Wildlife Column: Herons stalking the riverbanks

During recent weeks I have seen numerous Grey Herons both flying overhead and stalking riverbanks and local park ponds.

Monday, 20th August 2018, 17:41 pm
Updated Monday, 20th August 2018, 17:45 pm

I assume this is a busy time for adult herons with voracious young in the nest. This is one bird that has really picked up in recent decades – with reduced persecution and also cleaner rivers now full of fish. The picture shows an individual I had the pleasure of watching for a good while out at Chatsworth Park on the Derbyshire River Derwent. I was on the far bank and the bird presumably felt sufficiently safe and secure to pretty much ignore me.

The bright, beady eye is that of a predator and indeed, herons always seem to have the look of something prehistoric. When they fly with the typical heavy, lazy flight and harsh croaking call, they really seem straight out of Jurassic Park.

I watched any individual on the pond at Graves Park. It was disturbed as we walked around one side around about dusk – and probably wasn’t expecting anyone at that time. However, it soon dropped back down on the far side. I considered whether it was actually after fish or maybe hoping for a nice, tasty frog perhaps.

It peered almost anxiously into the dark water with the yellow water-lilies as if scanning for potential prey. Meanwhile the setting sun made long, dark shadows across its watery haven and I felt a little guilty for having disturbed its urgent business.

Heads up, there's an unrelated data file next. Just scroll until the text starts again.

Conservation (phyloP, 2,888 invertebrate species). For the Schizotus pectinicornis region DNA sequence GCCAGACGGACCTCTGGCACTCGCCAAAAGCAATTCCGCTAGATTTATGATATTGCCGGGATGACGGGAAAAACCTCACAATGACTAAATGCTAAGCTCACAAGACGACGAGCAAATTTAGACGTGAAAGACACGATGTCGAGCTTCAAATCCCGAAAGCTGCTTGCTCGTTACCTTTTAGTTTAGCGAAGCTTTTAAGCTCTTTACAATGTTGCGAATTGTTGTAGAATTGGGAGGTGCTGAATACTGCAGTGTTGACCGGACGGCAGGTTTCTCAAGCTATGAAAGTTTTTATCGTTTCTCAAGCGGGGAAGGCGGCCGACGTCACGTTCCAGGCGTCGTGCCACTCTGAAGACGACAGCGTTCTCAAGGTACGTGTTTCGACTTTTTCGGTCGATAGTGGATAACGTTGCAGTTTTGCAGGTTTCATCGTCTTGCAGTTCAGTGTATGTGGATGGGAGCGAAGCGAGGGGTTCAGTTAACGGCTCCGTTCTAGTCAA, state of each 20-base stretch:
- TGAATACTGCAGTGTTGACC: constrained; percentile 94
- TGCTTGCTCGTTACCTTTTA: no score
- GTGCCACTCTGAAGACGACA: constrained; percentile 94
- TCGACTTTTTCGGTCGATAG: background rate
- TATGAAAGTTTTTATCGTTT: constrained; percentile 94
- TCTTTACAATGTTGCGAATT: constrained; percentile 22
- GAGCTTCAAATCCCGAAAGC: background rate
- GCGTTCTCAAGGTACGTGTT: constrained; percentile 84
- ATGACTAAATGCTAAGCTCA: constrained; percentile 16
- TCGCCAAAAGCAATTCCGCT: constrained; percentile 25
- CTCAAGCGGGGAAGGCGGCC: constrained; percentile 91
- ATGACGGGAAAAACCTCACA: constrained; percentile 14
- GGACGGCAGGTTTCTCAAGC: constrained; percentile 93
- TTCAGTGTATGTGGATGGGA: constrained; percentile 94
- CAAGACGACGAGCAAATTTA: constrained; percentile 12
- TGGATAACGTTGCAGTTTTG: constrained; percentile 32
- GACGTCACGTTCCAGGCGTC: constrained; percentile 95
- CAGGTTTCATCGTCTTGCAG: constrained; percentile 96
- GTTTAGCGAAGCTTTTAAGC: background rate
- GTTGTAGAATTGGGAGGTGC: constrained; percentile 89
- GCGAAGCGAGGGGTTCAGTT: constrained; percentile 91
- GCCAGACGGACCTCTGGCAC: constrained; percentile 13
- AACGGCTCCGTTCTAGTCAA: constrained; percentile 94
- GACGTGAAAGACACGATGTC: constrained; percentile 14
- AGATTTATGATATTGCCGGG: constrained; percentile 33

I wonder where these birds are breeding since we have quite a few locally and they are colonial nesters and noisy to boot!

Back to the River Derwent at Chatsworth and we saw good numbers of Sand Martins nesting in the steep, open riverbanks. A Dipper flew past at speed before dropping down onto an exposed rock jutting from the water; its distinctive white breast bobbing its territorial display.

A real bonus and not so common on this river, was an adult Kingfisher followed by two youngsters. They were off like a shot and sadly didn’t show again even though I watched carefully on the return walk.

Professor Ian D. Rotherham, of Sheffield Hallam University, researcher, writer and broadcaster on wildlife and environmental issues.